Tomorrow morning, at 7:55, I’ll be running in the 39th Marine Corps Marathon. It’s my 2nd MCM, and 3rd Marathon….although it’s been a while since the last one. I ran my first marathon in 1989. I got into NYC, and woefully undertrained for it. On top of that, I made the mistake of starting near the FRONT of the Men’s Open race. I had originally planned for a 4-hour target time…with a 9:00 or so pace.
When the gun went off, we funneled on to the Verazzano-Narrows Bridge….with the net result of having to run the first mile a LOT faster than I’d planned. I think mile #1 clicked by in 6:00 and change. The first 3 miles, in fact, were under 6:30. By mile #4, I’d (finally!) settled down to my target pace, but by that point, the damage was done. When we came off the Queensboro bridge and up 1st Avenue @ mile #17, my quads were telling me I was done. From there on out, it was walk/jog/cramp/walk/jog/cramp until I staggered in at 4:44:52 (wishing I’d pushed to go 8 seconds faster).
5 years later, in 1994, I ran the Marine Corps Marathon. It was the year Oprah Winfrey ran it, and the Marines cheered us on by yelling “OPRAH’S RIGHT BEHIND YOU!”……..Oprah was TWENTY MINUTES behind us…but whatever motivates, right? I did better that year, coming in at just over 4:12.
Ten years later, in 2004, I had a motorcycle accident, fracturing my L2, and sidelining me for over a year….and almost permanently. Doc told me that I might not walk again, and for a long time, I thought he might be right. With a great surgeon, a fantastic rehab team, a lot of hard work and a little luck I was able to learn to stand and walk again.
I re-learned how to ride a bike, and I used that as my primary form of cardio fitness – over time though, I wondered if I could run again. I asked the doc about it, and he said,’Sure, if somebody’s chasing you’. A couple years back, I decided to try. The first time out, I ran (jogged, actually) all of 60 yards. SLOWLY, I built up my distance, to a 1/4 mile, a mile, a 5K, a 10K……and up to a 1/2 marathon in 2013.
2014 was the 10-year ‘anniversary’ of my accident. It also happened to be the 20 year anniversary of my previous Marine Corps Marathon, and 25th of my first marathon. I started off the year with a rowing competition, then ran up the Empire State Building. In May, I did my first sprint triathlon, and the following month, my second one. I also rode in the Assault on Mt. Mitchell, completing the ride…..as the last official finisher.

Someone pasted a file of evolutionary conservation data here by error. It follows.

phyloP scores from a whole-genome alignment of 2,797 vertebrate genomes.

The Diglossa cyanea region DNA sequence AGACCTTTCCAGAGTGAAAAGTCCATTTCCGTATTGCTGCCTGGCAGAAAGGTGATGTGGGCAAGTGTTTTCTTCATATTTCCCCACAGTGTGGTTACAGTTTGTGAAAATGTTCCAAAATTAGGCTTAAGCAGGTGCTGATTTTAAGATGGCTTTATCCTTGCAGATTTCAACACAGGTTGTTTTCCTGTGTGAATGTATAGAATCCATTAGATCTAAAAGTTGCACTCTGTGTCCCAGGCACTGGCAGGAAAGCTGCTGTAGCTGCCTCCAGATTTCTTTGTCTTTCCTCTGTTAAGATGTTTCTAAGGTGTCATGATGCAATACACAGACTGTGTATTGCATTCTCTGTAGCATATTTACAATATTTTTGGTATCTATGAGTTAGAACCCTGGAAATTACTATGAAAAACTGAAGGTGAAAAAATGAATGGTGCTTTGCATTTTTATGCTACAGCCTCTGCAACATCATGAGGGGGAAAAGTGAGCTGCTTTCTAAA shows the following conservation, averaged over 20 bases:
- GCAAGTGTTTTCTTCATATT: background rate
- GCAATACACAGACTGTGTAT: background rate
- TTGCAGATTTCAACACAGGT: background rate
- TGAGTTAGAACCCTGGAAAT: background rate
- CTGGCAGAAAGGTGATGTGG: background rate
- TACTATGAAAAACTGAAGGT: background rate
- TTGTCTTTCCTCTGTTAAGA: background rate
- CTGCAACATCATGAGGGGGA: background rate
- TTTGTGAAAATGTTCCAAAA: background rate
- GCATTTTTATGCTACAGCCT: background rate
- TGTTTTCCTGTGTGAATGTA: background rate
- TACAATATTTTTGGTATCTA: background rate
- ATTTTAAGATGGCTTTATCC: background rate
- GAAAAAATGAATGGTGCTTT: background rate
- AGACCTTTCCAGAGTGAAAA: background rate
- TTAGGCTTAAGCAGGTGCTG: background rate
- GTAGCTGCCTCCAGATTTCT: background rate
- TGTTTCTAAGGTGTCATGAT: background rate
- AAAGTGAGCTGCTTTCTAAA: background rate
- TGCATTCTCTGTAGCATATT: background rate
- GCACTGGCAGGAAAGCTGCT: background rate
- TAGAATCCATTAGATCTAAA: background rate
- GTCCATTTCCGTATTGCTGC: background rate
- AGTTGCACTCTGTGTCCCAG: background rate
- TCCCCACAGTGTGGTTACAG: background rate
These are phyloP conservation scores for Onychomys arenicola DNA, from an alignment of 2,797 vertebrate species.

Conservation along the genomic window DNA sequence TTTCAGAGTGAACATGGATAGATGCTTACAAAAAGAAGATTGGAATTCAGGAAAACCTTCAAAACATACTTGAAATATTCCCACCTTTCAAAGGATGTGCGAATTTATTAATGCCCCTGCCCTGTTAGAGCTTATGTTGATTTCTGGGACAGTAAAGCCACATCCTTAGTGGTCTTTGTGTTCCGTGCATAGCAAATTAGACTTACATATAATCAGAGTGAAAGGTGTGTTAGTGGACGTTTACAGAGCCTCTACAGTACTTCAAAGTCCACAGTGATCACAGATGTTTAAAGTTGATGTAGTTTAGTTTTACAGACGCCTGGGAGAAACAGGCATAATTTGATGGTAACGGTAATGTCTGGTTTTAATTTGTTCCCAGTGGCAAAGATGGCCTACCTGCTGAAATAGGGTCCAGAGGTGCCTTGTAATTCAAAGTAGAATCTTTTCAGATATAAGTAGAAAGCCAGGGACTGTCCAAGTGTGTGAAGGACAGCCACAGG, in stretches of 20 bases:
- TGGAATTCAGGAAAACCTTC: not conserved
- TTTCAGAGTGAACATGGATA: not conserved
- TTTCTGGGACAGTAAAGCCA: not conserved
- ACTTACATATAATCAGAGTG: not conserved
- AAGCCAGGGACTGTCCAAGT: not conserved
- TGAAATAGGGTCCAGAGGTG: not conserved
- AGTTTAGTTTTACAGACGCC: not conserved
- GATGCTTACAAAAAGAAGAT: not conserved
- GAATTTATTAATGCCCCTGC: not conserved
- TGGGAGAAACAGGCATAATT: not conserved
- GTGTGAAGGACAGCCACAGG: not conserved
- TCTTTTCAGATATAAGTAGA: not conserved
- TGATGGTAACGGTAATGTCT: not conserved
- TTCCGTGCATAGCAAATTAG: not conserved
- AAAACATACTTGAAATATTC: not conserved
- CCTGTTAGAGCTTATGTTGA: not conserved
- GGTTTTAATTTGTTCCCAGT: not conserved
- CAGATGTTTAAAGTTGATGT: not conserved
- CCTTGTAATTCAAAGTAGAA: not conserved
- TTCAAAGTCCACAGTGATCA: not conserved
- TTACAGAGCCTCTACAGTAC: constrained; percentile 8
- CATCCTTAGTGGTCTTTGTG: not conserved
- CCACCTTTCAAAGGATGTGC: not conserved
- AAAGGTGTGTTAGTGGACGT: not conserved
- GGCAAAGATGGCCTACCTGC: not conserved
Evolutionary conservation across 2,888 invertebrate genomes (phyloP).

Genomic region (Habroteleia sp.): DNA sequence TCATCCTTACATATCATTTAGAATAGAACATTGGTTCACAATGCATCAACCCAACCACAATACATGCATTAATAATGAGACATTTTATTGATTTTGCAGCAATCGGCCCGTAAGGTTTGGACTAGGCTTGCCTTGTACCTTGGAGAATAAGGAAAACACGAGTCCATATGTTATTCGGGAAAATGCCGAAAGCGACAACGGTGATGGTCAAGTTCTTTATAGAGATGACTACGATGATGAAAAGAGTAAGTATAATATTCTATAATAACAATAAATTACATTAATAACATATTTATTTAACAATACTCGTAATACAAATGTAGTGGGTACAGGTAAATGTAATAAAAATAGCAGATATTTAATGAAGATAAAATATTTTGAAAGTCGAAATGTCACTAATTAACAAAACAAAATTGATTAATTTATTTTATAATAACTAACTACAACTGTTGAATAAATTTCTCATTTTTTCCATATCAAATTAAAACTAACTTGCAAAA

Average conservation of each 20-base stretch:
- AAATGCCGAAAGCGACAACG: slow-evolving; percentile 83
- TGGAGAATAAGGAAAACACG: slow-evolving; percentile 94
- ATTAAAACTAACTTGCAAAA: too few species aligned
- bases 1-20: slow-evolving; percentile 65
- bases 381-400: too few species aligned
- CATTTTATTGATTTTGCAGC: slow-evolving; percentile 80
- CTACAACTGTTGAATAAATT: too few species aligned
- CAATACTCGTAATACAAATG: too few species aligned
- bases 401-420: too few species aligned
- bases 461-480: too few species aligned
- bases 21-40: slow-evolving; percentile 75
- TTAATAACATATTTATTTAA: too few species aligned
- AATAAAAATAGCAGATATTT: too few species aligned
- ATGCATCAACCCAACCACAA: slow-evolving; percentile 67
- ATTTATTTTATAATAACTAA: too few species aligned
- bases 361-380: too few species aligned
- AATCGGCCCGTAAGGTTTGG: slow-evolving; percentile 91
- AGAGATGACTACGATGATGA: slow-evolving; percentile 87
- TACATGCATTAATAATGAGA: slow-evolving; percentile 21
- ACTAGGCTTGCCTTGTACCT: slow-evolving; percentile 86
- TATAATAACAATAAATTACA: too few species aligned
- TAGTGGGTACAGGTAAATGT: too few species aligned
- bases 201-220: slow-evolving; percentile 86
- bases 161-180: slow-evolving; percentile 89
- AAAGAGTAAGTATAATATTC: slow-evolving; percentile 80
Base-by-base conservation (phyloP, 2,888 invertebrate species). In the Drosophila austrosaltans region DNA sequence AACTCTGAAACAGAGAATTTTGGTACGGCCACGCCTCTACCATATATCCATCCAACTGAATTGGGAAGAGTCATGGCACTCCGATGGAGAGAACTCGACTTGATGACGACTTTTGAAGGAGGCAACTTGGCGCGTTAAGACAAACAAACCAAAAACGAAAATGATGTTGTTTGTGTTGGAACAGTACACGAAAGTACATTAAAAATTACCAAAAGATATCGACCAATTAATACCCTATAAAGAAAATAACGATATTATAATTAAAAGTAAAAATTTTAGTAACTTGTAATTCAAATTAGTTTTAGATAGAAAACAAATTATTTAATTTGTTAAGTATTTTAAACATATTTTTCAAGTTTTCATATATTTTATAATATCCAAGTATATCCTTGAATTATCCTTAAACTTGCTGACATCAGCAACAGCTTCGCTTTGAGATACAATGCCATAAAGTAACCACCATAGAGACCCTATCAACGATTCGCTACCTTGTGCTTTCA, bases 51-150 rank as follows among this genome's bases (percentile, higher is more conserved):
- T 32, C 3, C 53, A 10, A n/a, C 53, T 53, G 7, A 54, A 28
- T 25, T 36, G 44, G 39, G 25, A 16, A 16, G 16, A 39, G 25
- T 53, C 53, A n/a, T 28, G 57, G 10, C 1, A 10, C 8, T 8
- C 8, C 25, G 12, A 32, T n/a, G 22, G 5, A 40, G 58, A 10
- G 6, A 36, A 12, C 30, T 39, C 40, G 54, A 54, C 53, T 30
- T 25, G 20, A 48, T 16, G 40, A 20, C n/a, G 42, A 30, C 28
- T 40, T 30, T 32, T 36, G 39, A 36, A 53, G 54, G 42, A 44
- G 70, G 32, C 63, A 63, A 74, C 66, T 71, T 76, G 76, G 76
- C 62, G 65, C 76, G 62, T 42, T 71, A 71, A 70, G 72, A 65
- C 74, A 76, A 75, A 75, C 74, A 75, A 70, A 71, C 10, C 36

Which brings us to the Marine Corps Marathon. My comeback has literally been 10 years in the making. Earlier in the year, I sent in my story to the MCM organizers…..and got a call from Tammy Faran, PR coordinator. She asked me if I’d be willing to talk on camera. I figured, sure, why not? If my story can inspire someone else to get off the couch and get moving, so much the better.After the interview aired, I got to attend the MCM press conference, and met some amazing people. I met Matt Jaffee, one of the 4 remaining ‘Groundpounders’. Matt and 3 friends have ran in EVERY MCM since its inception. (that’s 38 if you’re counting, and this year will be 39.)
I met Jim and Lindsay Stanek, from A&E’s ‘Dogs of War’. Jim and Lindsay have a unique and very personal mission of pairing veterans with PTSD with shelter dogs to help them in their journey back to health.
I met Amanda Sullivan and Todd Love, who shared their story of hope and inspiration – Todd was injured by an IED, and Amanda in two separate automobile accidents – despite their challenges, both have used their experiences and stories to push themselves to do more, as well as inspire others. I met Marine Cpl Kyle Carpenter, who received the Medal of Honor for his actions saving the life of his fellow Marine. Kyle will be doing a tandem skydive to the race start, then running the full 26 miles.
I was also lucky enough to meet Sean Astin, of ‘Goonies’, ‘Rudy’ and ‘Lord of the Rings’ fame. Sean is the official celebrity starter of this year’s MCM, and he’s supporting Run3rd, which he uses to dedicate his running to support other people, whatever their cause is. This year, he’s carrying dedications from over 500 other runners.
There are over 30,000 runners in this year’s race – every one has an individual story of why they’re running it. Some are running to get a new personal best, some are running to challenge themselves, some are running for charities, and some are running to inspire others. Every runner is a part of something bigger than themselves, and this race will push all of us to our limits.
I’d like to challenge you to become part of something bigger than yourself. It doesn’t have to be a marathon – it can be as simple as reaching out to someone who needs your help. You may find, by becoming part of something bigger…..that your own horizons start expanding, too.